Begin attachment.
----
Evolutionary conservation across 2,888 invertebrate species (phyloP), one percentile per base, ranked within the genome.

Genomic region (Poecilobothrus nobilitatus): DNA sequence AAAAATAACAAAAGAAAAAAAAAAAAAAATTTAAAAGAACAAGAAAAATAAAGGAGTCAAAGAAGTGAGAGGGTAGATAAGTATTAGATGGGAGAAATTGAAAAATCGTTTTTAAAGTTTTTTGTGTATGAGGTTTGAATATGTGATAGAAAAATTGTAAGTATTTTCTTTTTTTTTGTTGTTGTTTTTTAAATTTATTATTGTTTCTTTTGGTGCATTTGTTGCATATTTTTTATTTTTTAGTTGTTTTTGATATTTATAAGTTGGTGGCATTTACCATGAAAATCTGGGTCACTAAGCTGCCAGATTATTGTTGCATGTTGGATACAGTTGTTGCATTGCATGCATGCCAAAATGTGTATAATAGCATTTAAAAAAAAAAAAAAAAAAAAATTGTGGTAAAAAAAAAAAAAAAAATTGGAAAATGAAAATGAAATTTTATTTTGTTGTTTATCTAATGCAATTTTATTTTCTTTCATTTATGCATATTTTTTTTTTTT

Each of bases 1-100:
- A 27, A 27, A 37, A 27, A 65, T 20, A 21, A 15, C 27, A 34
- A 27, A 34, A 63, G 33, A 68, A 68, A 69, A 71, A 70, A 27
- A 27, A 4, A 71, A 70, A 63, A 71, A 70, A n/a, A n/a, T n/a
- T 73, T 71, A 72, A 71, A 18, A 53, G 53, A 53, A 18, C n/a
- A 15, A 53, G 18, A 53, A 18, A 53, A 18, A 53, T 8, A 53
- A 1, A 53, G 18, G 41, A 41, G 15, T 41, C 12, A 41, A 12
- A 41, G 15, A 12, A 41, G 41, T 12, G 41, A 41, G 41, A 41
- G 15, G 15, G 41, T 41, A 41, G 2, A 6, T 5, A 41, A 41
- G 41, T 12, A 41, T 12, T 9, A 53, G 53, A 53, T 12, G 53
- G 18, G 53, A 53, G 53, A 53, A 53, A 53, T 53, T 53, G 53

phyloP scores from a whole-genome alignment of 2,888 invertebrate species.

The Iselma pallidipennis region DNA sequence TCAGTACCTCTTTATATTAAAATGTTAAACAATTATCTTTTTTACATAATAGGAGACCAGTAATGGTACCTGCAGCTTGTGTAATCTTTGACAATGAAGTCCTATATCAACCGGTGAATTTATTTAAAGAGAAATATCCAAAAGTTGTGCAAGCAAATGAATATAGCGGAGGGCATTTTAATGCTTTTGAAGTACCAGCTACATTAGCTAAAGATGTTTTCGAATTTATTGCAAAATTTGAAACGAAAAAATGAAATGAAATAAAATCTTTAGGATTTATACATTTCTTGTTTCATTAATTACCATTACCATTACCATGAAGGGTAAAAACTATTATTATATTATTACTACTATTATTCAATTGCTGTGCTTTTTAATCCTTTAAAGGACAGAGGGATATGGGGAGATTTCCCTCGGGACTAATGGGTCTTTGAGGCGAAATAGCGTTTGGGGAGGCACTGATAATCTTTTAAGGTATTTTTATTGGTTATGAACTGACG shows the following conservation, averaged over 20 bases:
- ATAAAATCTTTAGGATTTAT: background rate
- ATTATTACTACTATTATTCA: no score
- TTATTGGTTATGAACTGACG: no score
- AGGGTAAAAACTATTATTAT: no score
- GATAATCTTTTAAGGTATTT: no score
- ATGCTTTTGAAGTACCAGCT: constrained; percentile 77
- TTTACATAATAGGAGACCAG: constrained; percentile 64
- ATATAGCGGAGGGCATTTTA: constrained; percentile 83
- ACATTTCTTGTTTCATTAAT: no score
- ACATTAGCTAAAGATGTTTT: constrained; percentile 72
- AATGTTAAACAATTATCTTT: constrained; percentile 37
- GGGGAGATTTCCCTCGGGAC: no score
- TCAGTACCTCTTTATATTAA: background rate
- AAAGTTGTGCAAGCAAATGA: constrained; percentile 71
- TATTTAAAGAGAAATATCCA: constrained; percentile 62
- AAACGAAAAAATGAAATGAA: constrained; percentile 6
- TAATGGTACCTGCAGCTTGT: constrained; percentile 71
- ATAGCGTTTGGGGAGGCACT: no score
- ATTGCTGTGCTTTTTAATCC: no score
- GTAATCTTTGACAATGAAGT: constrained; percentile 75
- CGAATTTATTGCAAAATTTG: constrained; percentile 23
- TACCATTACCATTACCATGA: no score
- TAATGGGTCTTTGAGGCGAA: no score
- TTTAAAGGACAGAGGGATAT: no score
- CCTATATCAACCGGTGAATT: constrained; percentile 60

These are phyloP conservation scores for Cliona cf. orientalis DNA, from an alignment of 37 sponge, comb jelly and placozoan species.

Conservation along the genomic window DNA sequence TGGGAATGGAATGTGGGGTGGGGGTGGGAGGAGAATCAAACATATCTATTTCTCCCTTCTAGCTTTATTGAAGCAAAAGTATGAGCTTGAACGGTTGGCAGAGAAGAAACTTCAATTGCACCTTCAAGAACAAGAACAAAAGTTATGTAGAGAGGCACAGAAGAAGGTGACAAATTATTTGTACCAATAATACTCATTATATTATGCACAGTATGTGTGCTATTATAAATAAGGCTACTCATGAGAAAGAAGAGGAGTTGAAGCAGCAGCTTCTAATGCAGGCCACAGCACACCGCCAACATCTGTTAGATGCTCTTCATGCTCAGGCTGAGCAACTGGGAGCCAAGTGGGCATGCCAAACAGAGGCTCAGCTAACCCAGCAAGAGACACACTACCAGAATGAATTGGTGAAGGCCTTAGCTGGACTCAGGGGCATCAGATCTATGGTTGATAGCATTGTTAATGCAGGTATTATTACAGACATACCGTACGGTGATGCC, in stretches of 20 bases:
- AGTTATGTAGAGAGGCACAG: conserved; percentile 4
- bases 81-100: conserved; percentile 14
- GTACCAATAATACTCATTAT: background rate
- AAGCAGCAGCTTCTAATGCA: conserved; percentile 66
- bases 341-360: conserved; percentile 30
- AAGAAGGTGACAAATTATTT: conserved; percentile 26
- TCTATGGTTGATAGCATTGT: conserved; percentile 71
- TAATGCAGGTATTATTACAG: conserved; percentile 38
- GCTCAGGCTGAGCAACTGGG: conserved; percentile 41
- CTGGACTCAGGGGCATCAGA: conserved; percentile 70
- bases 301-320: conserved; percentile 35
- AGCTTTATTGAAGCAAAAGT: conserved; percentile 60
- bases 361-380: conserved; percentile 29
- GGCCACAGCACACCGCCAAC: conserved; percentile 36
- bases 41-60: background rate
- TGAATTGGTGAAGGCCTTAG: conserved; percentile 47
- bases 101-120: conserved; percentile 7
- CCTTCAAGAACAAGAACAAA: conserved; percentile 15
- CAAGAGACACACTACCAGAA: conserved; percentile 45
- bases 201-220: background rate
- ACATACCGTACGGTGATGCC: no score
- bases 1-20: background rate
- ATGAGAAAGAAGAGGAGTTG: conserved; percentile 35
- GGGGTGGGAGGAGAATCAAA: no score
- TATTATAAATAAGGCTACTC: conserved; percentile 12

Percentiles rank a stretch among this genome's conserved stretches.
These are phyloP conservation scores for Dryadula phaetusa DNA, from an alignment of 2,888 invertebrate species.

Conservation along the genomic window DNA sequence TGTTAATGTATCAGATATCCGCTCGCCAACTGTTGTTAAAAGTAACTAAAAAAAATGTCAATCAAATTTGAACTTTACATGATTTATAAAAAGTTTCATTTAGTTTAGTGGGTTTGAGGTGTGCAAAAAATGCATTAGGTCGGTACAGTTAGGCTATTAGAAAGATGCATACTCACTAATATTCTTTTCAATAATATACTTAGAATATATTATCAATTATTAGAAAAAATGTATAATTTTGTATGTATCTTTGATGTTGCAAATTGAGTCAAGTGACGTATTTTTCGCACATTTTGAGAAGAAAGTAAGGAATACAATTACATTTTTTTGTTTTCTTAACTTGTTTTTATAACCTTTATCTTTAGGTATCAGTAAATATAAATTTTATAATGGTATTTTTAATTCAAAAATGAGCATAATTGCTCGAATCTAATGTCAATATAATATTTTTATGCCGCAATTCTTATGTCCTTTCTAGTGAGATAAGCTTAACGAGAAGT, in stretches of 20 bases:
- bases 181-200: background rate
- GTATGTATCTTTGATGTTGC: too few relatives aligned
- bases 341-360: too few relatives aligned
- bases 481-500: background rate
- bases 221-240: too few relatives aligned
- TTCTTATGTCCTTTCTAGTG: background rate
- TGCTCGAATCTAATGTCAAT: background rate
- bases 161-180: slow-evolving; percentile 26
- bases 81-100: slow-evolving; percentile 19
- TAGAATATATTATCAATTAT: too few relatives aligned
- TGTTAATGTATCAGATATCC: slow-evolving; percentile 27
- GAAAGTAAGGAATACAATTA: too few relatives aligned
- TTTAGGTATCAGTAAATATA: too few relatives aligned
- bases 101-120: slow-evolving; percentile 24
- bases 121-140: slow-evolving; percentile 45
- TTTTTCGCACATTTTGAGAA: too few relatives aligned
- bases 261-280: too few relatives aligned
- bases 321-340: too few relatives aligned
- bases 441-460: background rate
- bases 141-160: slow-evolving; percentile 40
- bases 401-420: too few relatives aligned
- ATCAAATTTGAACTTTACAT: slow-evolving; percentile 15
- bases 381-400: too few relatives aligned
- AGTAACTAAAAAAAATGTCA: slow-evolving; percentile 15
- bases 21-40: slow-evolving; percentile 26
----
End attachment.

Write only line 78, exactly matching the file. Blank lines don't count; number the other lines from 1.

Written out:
- bases 161-180: slow-evolving; percentile 26